Sign Up For Card Player's Newsletter And Free Bi-Monthly Online Magazine
Wsopbanner

Music At The Poker Table

by Jonathan Little |  Published: Apr 08, 2020

Print-icon
 

Card Player Magazine, available in print and online, covers poker strategy, poker news, online and casino poker, and poker legislation. Sign up today for a digital subscription to access more than 800 magazine issues and get 26 new issues per year!

Jonathan LittleWhen you walk through any poker room, you are certain see many players wearing headphones. While most recreational players assume the pros are listening to music to get them pumped up and ready to battle, that could not be farther from the truth.

For the most part, the best players in the world rarely wear headphones at the table. There is a treasure trove of information being conveyed at the poker table and if you consistently wear headphones, you will miss most of the verbal tells that clearly indicate either strength or weakness about your opponent’s hand.

A classic example of this that I recently saw took place in a loose, splashy $10-$25 no-limit cash game. One of my opponents would consistently say, “Screw it, I am all-in” whenever he had the best possible hand. This verbal tell was demonstrated three times throughout a two-hour session. If your opponent says something that narrows his range down to only the best possible hand, you can fold almost everything, resulting in your opponent paying you off when you make the best hand while you never pay him off.

Giving off verbal tells like this one is the reason many players stay stuck in the small-stakes games forever. My best advice is to be quiet when you are in a hand unless your opponents are completely oblivious (which is not the case in almost all situations).

I listen to music about 15 percent of the time when I am at the poker table, and when I do, the purpose is to relax me, not get me excited and ready to fight. I strive to be as even-keeled as possible, allowing me to consistently make clear, rational decisions. When I elect to listen to music, it is usually classical music of some sort.

When I am at the table with an especially annoying player, which fortunately doesn’t happen all that often, I listen to podcasts to give me something else to focus on.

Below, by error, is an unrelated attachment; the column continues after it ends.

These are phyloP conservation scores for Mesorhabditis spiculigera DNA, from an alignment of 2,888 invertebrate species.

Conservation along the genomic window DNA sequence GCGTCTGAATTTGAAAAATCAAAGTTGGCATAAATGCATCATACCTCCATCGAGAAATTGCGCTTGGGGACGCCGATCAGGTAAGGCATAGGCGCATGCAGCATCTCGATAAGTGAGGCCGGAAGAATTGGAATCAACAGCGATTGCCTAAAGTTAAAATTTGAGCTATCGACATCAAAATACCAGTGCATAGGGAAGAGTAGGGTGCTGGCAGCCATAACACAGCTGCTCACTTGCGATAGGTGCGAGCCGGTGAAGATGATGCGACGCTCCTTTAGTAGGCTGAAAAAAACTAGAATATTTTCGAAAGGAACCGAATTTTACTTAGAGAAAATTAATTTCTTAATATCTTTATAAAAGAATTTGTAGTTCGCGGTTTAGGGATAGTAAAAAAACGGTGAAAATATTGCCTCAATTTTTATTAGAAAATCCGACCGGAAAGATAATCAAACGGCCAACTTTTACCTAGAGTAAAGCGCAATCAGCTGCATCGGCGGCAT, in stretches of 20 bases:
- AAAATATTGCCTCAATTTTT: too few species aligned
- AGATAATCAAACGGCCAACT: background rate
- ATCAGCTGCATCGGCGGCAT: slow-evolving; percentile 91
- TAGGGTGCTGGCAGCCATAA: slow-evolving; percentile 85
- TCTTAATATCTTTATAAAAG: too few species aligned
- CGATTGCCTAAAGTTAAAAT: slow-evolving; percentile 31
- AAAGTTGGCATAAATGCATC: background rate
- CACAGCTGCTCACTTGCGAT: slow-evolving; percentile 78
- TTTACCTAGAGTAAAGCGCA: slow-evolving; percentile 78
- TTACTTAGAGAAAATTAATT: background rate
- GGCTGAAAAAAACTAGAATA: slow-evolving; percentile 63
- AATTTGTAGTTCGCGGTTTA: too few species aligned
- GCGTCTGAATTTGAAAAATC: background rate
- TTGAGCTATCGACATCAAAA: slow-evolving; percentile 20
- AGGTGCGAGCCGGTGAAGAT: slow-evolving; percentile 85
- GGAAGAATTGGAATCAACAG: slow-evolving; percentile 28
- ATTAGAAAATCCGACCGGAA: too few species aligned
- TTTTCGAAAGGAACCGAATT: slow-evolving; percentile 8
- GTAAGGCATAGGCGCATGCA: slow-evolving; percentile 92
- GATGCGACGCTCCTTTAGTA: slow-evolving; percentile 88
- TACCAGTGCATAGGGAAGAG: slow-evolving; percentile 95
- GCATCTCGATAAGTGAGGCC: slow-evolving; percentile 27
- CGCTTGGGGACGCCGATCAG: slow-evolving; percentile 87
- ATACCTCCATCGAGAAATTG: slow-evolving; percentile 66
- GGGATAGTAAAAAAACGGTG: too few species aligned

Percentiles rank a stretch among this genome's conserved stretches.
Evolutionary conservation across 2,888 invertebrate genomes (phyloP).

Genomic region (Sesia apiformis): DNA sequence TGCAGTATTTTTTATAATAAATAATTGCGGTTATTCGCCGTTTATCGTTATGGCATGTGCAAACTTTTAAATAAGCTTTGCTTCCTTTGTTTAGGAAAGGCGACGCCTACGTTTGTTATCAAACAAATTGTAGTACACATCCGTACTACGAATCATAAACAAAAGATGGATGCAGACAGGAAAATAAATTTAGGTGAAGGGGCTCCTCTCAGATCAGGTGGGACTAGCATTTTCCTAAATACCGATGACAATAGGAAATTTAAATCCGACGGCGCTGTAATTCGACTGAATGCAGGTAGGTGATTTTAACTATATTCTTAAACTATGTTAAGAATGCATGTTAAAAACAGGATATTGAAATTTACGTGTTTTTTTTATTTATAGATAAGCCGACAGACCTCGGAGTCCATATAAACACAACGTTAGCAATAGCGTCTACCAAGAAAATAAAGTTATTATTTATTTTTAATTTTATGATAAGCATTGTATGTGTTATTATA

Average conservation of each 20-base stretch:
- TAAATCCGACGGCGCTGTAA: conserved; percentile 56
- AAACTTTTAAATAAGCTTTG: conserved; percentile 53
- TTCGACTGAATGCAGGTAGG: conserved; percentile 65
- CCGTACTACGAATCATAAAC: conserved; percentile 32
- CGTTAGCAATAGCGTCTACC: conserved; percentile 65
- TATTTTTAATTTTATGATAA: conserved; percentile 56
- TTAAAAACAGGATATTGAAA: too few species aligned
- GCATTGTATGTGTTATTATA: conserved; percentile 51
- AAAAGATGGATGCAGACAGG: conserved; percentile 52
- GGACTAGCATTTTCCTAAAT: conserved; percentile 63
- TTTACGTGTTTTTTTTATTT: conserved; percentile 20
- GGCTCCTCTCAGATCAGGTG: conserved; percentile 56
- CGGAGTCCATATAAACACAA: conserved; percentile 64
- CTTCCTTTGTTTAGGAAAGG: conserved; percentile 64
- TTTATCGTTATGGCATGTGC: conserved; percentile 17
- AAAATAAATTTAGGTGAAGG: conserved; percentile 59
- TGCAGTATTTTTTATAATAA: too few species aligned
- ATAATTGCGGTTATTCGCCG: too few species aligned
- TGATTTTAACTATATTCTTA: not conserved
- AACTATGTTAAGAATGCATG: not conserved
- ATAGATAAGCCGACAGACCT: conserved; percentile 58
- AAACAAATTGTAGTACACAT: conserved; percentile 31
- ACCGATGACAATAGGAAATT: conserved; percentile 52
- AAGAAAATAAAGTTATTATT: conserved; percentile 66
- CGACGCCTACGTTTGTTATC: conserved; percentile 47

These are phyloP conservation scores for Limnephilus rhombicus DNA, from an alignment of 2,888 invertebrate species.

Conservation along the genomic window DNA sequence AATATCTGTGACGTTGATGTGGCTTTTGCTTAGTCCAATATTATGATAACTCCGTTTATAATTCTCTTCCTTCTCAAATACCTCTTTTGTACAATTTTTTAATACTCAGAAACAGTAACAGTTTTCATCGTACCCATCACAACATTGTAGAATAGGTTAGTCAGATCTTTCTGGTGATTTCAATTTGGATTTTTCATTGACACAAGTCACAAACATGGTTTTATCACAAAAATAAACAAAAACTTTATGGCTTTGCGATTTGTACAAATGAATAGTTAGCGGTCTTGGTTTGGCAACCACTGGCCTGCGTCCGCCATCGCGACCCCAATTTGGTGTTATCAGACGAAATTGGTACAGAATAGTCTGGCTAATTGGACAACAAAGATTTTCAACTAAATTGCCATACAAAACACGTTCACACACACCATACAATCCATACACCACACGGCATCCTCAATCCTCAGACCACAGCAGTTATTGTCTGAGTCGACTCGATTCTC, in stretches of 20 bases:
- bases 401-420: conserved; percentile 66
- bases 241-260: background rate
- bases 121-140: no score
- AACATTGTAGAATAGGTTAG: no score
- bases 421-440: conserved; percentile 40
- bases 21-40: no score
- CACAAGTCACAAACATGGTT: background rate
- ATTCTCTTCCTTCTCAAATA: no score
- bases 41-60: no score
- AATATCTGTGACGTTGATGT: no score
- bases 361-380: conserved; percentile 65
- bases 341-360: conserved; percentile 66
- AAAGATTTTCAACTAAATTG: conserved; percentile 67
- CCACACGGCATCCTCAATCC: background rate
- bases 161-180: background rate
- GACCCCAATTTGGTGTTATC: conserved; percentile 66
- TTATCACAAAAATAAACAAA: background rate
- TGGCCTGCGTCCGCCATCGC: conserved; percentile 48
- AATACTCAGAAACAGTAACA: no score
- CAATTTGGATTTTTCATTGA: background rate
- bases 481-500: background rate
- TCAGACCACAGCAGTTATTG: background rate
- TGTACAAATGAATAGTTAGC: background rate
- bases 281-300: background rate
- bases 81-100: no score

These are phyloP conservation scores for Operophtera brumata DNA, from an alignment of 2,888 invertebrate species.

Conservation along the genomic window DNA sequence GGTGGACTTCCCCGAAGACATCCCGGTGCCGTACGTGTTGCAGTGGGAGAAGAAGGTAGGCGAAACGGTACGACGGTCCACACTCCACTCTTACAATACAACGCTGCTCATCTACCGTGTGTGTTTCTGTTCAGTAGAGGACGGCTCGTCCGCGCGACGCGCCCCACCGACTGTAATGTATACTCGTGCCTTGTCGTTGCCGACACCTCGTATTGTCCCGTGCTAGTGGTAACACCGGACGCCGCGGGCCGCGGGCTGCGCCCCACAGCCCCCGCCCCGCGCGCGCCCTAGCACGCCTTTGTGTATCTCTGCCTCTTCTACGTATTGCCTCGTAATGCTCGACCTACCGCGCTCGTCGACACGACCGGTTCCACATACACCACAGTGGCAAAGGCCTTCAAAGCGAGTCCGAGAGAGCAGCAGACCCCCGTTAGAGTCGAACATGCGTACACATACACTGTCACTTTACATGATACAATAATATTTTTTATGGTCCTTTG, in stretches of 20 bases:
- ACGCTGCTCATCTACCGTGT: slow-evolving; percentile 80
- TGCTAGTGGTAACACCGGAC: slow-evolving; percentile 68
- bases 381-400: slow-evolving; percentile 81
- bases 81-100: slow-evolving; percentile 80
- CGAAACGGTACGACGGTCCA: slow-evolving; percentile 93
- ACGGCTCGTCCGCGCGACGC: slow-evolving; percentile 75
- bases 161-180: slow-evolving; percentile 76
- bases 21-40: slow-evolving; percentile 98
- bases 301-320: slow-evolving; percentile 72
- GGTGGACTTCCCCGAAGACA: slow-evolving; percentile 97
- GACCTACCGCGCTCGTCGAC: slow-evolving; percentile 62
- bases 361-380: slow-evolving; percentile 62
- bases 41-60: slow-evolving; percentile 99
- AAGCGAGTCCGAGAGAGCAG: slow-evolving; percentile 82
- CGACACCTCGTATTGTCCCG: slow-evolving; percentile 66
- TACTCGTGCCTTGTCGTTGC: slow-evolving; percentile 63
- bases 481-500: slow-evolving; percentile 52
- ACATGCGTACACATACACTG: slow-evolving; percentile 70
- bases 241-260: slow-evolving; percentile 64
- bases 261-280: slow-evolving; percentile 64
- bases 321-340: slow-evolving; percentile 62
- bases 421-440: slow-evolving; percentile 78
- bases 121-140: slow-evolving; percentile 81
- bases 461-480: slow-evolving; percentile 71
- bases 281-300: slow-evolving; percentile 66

Some of my favorites are This Week in Startups, Planet Money, and The Tim Ferriss Podcast. The major problem with listening to podcasts and audiobooks while playing poker is that they are often so immersive to the point that you completely ignore the poker taking place right in front of you, resulting in you missing all the action and all the information about your opponents. In a game of information, this is obviously not ideal. So, don’t listen content that distracts you!

Daniel Negreanu also does not listen to music at the table. When he elects to put the headphones on, he is listening to podcasts about hockey, including Hockey Central, Keeping Karlsson, Dobber Hockey, and Spittin’ Chicklets.

Phil Hellmuth Jr. also does not listen to music all the time, but last summer, he listened to Spotify’s Top 50 channel, and this summer, he listened to All Out ‘70s, which took him back in time to when he was a young man. He also listened to Joe Walsh’s Life’s Been Good over and over. #positivity

Some other pros listen to various binaural beats, which are a series of different frequencies that produce an effect similar to meditation. I have experimented with them and found them especially useful for putting me to sleep on airplanes. Since I am not trying to fall asleep at the poker table, I have shied away from them there, but a few players swear by them.

It is worth mentioning that not a single top pro told me that they listen to music to get pumped up and ready to battle, whereas I often hear recreational players blaring overly aggressive music. At its core, poker is a puzzle. Your goal is to figure out the best possible play in each situation you encounter and then make that play. Poker is not a battle to the death that you need to be amped up for. The players who succeed in the long run consistently make fundamentally sound decisions and minimize mistakes. Their goal is to make the best decision possible, not to try to out-macho their opponents.

It should also be clear that if you have a difficult time following the action while wearing headphones, that you simply should not wear headphones. If you find that you consistently have to ask how much a bet is or miss the action entirely, stop wearing headphones immediately. I played with someone at the World Series of Poker who had to take his giant headphones off every time the action was on him because he had no clue what was going on (obviously he was listening to aggressive music).

He would confirm the action and then put his headphones on. One time, the player in first position quietly said “all-in”, and everyone folded around to our headphone-wearer. He did not realize there was an all-in and said “raise” and put out a few chips. He then lost his mind when he was told he had to raise the all-in the minimum amount (because he said “raise.”) He ended up losing a giant pot when his J-9 suited could not beat K-K. Being oblivious is not an excuse for poor play.

If you regularly listen to music at the table and find that you do not have excellent results, I suggest you learn to be comfortable in silence and focus intently on the action at the table. You just might find that your win rate increases, allowing you to move up in stakes and win more money from poker. ♠

Jonathan Little Jonathan Little is a professional poker player and best-selling poker author with over $7,000,000 in live tournament earnings. If you want to learn how to play fundamentally sound poker and increase your win rate, check out PokerCoaching.com. Click here to try PokerCoaching.com for free.